Drawing on the hermeneutical reflections of John Howard Yoder, Stanley Hauerwas, and Mikhail Bakhtin, Cartwright challenges the way twentieth-century American Protestants have engaged the "problem" of the use of scripture in Christian ethics, and issues a summons for a new debate oriented by a communal approach to hermeneutics. By analyzing particular ecclesial practices that stand within living traditions of Christianity, the "politics" of scriptural interpretation can be identified along with the criteria for what a "good performance" of scripture should be. This approach to the use of scripture in Christian ethics is displayed in historical discussions of two Christian practices through which scripture is read ecclesiologically: the Eastern Orthodox liturgical celebration of the Eucharist and the Anabaptist practice of "binding and loosing" or "the rule of Christ." When American Protestants consider "performances" of scripture such as these alongside one another within more ecumenical contexts, they begin to confront the ecclesiological problem with their attempts to "use" the Bible in Christian ethics: the relative absence of constitutive ecclesial practices in American Protestant congregations that can provide moral orientation for their interpretations of Christian scripture.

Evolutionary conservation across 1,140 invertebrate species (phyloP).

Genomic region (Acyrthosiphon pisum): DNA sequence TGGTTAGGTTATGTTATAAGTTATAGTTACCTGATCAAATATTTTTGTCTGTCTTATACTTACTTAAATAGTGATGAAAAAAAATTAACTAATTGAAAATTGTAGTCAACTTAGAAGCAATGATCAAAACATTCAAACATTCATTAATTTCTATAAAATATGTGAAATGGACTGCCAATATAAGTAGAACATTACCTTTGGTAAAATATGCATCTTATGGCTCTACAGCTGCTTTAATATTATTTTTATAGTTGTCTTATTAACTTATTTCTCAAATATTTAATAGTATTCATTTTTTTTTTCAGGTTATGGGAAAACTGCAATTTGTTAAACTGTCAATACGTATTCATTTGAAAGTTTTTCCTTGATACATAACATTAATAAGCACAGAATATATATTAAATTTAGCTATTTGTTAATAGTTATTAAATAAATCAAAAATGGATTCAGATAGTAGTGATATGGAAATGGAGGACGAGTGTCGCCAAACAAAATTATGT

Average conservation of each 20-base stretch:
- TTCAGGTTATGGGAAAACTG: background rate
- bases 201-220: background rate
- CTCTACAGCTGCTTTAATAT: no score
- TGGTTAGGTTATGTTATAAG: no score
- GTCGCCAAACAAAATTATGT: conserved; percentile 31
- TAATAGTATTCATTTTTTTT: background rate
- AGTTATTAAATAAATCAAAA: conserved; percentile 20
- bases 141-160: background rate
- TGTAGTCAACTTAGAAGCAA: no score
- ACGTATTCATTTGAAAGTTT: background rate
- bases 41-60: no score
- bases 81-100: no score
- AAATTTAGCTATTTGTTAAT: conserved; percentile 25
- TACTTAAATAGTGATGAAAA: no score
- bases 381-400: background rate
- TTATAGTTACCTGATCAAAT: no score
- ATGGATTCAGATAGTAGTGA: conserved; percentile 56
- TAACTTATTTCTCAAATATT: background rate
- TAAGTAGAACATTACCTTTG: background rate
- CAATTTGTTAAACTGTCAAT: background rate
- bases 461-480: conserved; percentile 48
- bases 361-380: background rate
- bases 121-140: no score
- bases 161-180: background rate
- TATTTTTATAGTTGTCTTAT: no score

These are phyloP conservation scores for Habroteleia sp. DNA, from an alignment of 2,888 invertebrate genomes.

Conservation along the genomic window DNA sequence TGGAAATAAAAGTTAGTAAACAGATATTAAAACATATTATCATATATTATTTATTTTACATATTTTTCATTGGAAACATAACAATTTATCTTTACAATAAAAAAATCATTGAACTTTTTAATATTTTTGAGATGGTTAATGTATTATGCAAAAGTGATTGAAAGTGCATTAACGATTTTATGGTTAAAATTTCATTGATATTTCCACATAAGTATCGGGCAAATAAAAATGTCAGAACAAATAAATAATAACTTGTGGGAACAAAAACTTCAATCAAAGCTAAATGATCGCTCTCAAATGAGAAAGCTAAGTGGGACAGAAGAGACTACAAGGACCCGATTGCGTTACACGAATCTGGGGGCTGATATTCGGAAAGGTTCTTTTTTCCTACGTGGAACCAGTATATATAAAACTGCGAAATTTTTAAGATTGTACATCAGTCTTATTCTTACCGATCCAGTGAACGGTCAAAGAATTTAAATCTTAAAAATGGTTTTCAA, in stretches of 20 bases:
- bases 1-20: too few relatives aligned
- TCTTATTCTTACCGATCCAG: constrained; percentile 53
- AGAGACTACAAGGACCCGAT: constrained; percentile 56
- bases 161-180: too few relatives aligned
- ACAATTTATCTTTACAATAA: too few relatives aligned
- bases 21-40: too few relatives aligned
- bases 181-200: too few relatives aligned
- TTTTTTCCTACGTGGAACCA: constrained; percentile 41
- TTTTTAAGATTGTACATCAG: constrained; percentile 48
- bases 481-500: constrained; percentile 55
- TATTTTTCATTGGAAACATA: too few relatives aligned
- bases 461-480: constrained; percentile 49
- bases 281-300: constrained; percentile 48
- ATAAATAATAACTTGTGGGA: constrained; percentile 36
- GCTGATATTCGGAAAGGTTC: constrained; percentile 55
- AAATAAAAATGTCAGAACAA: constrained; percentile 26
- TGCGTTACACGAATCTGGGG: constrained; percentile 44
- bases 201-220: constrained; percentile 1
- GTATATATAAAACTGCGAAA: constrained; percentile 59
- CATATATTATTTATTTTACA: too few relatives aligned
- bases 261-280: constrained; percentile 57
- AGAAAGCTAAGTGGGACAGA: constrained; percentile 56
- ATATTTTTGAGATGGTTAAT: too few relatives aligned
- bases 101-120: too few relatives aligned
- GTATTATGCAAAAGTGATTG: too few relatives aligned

• Renewing Tradition: Studies in Texts and Contexts in Honor of James W. Thompson

    65

    Renewing Tradition: Studies in Texts and Contexts in Honor of James W. Thompson
    Renewing Tradition: Studies in Texts and Contexts in Honor of James W. Thompson